8. Definition of the Koebner phenomenon
  9. Definition of autoimmune vitiligo
  10. Conclusions
  11. Acknowledgements
  12. References
  13. Appendices

Appendix 1: Regional working groups for Vitiligo Global Issues Consensus Conference

Africa
 Laila BenzekriAfrica, Rabat, Morocco
 Noufal RaboobeeAfrica, Durban, South Africa
America (Coordinators Henry Lim and Caio de Castro)
 Henry LimNorth America, Detroit, USA
 John HarrisWorcester, Massachussets, USA
 Pearl GrimesNorth America, Los Angeles, USA
 Richard SpritzNorth America, Denver, USA
 Harvey LuiNorth America, Vancouver, Canada
 Yowen ZhouNorth America, Vancouver, Canada
 Maria Lucia BaronaSouth and Latin America, Colombia
 Rafael FalabellaSouth and Latin America, Colombia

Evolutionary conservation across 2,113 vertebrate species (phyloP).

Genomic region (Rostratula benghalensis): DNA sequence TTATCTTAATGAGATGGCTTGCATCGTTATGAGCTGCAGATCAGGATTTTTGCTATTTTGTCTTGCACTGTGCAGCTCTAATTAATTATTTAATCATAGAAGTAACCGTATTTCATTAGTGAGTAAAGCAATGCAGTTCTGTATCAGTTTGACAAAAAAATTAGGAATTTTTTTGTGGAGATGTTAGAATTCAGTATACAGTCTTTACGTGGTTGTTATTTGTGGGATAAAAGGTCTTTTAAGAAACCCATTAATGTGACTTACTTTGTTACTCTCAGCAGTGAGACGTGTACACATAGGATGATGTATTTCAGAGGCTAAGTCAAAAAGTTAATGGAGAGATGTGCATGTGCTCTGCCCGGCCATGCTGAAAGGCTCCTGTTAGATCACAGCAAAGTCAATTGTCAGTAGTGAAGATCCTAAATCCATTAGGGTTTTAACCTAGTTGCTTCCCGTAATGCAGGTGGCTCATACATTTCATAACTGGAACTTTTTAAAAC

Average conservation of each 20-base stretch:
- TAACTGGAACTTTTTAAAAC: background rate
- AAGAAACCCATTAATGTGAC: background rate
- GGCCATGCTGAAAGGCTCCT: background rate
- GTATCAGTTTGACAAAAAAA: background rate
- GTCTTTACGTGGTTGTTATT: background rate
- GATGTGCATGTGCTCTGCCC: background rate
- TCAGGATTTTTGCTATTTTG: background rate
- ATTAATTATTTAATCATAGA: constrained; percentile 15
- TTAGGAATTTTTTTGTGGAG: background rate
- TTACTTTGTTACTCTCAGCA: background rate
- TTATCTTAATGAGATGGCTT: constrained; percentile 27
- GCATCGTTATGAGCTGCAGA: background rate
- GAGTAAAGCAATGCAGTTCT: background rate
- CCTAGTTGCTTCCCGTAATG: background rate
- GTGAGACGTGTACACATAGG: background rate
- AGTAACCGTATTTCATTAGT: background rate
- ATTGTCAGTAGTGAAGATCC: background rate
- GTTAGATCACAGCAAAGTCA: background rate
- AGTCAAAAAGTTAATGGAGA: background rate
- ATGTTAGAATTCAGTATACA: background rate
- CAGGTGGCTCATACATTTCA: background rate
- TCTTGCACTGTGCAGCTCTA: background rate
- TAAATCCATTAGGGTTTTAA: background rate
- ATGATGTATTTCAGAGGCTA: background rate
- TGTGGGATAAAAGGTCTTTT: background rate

Olivério WelshSouth and Latin America, Mexico
 Juan Pablo Castanedo CazeresSouth and Latin America, Mexico
 Carlos D’Apparecida Santos Machado FilhoSouth and Latin America, Brazil
 Paulo Roberto MachadoSouth and Latin America, Brazil
Europe (Coordinators Alain Taieb and Mauro Picardo)
 Alain TaiebEurope, Bordeaux, France
 Khaled EzzedineEurope, Bordeaux, France
 Yvon GauthierEurope, Bordeaux, France
 Thierry PasseronEurope, Nice, France
 Mauro PicardoEurope, Roma, Italy
 Giovanni LeoneEurope, Roma, Italy
 Silvia MorettiEurope, Florence, Italy
 David GawkrodgerEurope, Sheffield, UK
 Karin SchallreuterEurope, Bradford, UK
 Viktoria EleftheriadouEurope, Nottingham, UK
 Matts OlsonEurope, Upssala, Sweden
 Adrian TanewEurope, Vienna, Austria
 Adriana AlomarEurope, Barcelona, Spain
 Jan Peter Van Der VeenEurope, Amsterdam, Netherlands
 Rosalie LuitenEurope, Amsterdam, Netherlands
 Inka NieuweboerEurope, Amsterdam, Netherlands
 Wiete WesterhofEurope, Munster, Germany
 Markus BohmEurope, Munster, Germany
 Nanja Van GeelEurope, Gent, Belgium
Middle East (coordinator Tag Anbar)
 Medhat El-Mofty Middle East, Cairo, Egypt
 Mahmoud AbdallahMiddle East, Cairo, Egypt
 Marwa AbdallahMiddle East, Cairo, Egypt
 Samia EsmatMiddle East, Cairo, Egypt